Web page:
No one would ever miss an Australian musk duck if they ever had the chance of seeing one. The name of the duck was derived from the musky smell they emit during their mating or breeding season. What is more is that the males carry around a huge, black lobe directly beneath their bill.
However, if the musk duck that you are keeping company with goes by the name of Ripper. The other obvious giveaway that it is a musk duck, is that it swears. Yes, the duck has the ability to curse using human words. Undoubtedly, this is an extremely exciting discovery for scientists. There are even new studies being launched. In an effort to determine how some of these particular duck species ended up with such a remarkable trait.
According to the ethologists, the ability to acquire vocalizations simply by learning them. Whether from other individuals or species is limited to a handful of animal groups. The scientists with this responsibility have indicated that they provide evidence for vocal learning for a member of a basal clade within the avian phylogeny. Namely the Australian musk duck.
Ripper, the name of the duck that was hand-reared at the Tidbinbilla Nature Reserve, is located in the 1980s southwest of Australia’s capital Canberra. This special duck learned the remarkable trait of imitating the sound a slamming door makes. He was also able to make the sound that resembles the phrase, you bloody fool.
It is unknown to the researchers how Ripper ended up learning this uniquely Australian phrase. Even though it is thought that he likely picked it up from a caretaker repeating it frequently. Then the bird was able to learn it and repeat it.
Ripper was raised from a fresh egg which was sourced from Victoria, in the East Gippsland region, in Australia in 1983. It was the only musk dick that was present at the time of rearing. Regrettably, all the documents were destroyed in the wildfire that brushed through the reserve in 2003, resulting in serious difficulty in establishing all the exact details.
In 1998, a second duck, which was also male, was reared by a female duck in captivity, instead of a human caretaker in Tidbinbilla. It was reported that the duck was recorded sounding like a completely different breed of duck in 2000. He sounded like a Pacific black duck. Unfortunately, most of the information surrounding this duck was also destroyed in the same fire of 2003. However, researchers do know that these ducks used imitation sounds during the breeding seasons and mating displays.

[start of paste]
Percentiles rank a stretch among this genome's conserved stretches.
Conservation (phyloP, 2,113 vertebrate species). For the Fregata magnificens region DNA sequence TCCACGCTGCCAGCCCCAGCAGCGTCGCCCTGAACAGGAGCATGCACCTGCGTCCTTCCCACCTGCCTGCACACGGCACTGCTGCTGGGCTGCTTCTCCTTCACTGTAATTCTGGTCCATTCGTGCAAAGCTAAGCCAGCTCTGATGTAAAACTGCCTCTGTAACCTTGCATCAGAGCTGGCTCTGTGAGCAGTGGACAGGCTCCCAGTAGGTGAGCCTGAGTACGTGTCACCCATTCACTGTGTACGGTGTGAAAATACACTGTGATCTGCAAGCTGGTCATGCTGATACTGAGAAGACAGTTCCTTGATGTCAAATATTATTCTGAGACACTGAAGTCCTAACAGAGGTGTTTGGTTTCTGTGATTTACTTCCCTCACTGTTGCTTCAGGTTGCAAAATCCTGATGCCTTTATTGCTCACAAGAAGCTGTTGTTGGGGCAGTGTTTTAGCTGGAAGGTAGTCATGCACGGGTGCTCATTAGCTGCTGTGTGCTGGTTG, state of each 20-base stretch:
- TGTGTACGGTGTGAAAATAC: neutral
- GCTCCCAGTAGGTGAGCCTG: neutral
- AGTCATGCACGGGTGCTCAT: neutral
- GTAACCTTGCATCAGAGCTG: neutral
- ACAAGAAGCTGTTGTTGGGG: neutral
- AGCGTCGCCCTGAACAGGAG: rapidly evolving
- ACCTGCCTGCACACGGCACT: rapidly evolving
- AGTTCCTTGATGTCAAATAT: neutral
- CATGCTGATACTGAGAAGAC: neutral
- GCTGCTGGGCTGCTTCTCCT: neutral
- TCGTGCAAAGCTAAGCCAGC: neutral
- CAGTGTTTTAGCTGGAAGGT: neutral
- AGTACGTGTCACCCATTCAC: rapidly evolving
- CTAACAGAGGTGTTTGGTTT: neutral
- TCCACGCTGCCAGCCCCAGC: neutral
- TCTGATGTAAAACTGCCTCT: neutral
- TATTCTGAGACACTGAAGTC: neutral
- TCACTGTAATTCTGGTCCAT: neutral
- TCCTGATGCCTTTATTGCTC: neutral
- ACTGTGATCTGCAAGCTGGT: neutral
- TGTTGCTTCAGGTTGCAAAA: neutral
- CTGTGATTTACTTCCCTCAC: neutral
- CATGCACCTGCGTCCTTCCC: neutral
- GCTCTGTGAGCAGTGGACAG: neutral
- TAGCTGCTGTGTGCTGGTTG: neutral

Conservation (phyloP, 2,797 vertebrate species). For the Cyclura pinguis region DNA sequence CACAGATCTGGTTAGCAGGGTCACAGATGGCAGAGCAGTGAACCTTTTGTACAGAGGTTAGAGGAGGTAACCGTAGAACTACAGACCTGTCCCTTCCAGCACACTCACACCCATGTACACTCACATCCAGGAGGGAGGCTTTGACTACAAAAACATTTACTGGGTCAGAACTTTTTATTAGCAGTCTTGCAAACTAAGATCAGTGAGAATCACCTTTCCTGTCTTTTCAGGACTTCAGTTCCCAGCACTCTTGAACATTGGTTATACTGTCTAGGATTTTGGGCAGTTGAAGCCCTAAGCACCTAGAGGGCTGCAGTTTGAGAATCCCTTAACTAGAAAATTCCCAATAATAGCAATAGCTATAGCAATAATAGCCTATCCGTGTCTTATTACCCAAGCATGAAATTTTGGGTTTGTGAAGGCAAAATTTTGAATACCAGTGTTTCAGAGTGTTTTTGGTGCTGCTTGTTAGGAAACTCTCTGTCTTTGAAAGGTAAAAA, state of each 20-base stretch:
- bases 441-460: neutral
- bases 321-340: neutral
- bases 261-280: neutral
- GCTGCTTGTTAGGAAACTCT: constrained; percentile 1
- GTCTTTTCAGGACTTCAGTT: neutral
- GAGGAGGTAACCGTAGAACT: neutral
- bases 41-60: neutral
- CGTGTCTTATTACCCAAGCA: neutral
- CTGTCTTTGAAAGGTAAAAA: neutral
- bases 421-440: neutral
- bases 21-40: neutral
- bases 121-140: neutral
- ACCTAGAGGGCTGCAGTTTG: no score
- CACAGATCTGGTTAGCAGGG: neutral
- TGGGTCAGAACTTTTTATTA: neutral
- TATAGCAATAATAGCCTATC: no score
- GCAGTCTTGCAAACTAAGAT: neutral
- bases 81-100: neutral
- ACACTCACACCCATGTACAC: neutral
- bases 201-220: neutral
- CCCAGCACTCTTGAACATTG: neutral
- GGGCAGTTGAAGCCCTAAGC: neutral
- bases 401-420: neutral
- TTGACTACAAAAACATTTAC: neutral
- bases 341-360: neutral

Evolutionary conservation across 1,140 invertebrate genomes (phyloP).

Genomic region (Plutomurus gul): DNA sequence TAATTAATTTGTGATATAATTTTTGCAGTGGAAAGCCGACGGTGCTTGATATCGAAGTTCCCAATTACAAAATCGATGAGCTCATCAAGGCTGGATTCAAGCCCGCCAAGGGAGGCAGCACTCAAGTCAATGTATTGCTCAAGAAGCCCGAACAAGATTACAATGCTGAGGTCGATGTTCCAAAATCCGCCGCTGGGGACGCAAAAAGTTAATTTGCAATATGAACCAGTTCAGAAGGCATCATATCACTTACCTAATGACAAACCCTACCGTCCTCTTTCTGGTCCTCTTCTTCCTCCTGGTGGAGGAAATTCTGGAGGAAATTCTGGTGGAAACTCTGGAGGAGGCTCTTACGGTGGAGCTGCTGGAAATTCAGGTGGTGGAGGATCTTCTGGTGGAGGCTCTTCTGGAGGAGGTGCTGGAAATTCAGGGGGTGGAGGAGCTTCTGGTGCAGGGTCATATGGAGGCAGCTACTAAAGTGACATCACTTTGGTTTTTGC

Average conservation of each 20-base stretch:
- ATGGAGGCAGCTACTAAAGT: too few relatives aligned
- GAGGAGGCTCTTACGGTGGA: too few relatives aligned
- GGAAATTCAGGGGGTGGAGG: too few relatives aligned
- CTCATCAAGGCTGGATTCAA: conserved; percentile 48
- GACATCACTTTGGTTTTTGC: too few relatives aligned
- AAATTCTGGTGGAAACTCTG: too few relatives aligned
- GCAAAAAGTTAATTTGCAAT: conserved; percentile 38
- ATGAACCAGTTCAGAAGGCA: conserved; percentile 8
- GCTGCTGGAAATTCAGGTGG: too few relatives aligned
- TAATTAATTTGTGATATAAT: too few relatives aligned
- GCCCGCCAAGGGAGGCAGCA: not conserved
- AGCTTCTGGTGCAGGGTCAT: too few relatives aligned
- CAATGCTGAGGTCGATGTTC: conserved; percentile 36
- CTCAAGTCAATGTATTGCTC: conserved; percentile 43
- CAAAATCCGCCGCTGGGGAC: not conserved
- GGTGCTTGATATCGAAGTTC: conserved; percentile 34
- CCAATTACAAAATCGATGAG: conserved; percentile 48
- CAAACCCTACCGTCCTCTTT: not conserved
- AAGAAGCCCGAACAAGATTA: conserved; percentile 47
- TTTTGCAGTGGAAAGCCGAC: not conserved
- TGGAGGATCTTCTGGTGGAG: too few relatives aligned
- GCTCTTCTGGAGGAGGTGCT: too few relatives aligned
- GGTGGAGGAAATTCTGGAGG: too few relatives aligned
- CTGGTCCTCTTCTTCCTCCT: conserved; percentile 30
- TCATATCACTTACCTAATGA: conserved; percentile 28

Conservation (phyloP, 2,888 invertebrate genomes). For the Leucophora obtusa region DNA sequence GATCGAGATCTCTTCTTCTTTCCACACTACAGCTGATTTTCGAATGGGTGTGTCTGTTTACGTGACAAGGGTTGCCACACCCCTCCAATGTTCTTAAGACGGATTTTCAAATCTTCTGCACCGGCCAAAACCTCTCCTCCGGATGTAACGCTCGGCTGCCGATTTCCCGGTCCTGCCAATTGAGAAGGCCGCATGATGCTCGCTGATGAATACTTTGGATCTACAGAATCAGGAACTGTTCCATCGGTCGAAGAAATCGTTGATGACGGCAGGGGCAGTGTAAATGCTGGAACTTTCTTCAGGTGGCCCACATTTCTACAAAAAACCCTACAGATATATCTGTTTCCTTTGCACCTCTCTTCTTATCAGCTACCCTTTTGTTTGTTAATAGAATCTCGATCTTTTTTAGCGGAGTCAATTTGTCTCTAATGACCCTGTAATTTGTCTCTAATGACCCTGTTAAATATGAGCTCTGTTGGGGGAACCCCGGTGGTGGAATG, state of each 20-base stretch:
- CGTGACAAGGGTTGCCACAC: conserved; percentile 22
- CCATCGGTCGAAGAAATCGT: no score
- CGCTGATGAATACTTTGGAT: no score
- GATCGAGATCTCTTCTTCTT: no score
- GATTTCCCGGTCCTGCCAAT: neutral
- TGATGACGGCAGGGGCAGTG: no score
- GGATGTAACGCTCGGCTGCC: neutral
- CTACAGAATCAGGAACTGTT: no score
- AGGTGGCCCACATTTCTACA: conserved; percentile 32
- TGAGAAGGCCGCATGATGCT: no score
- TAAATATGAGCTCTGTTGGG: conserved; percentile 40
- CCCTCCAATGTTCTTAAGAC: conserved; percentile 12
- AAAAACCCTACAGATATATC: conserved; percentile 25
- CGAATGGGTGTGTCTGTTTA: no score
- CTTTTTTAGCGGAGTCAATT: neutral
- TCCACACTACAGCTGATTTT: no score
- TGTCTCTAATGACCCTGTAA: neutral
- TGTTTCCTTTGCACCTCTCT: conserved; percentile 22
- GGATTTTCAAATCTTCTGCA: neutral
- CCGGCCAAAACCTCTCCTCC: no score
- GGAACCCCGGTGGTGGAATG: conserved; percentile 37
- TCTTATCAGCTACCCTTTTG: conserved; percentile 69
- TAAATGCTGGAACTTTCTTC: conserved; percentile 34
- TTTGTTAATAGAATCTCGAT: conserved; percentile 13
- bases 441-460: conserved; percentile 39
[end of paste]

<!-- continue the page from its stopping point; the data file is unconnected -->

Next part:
Although these events took place some years ago, the details of the research are now being provided to the public. They are part of a special issue of the Philosophical Transactions of the Royal Society of London. This concentrated on vocal learning in both humans and animals.
The scientists declared that the sounds were described previously, however, they were never assessed in any great detail. They also went unnoticed by the scientists of vocal learning. In association with earlier observations of the differences in the vocal sounds between nonstandard vocalizations and populations in captive-reared animals. These observations prove the presence of advanced vocal learning that operates at a level akin to parrots and songbirds.
The reason that the scientists are currently interested is due to the fact that very limited animals have the ability to imitate sounds. Therefore, it is amazing that these musk ducks have this ability. Musk ducks are the only member of their genus that is still alive. Plus, they are very indistinctly related to birds of other species that could impersonate noises such as parrots and songbirds.
Thus, why is it that the musk duck is able to mimic? Fascinatingly, the section of the brain connected with vocal learning in parrots and songbirds, the telencephalon. Is comparatively larger in waterfowl than it is in various other bird groups. Although not completely certain, the scientists believe that the musk duck evolved the skill to mimic separately to other species that could mimic. Due to the fact that these birds are close to the end of the evolutionary bird tree. What this means is that if the ability evolved previously very early on, it was then lost several times over since then. Therefore, it would be more probable that it evolved separately several times instead.
According to the researchers, much more studies are required. As scientists do not know which living species is the closest related to the musk duck. Even so, there is no evidence that any other duck or fowl species has displayed this ability.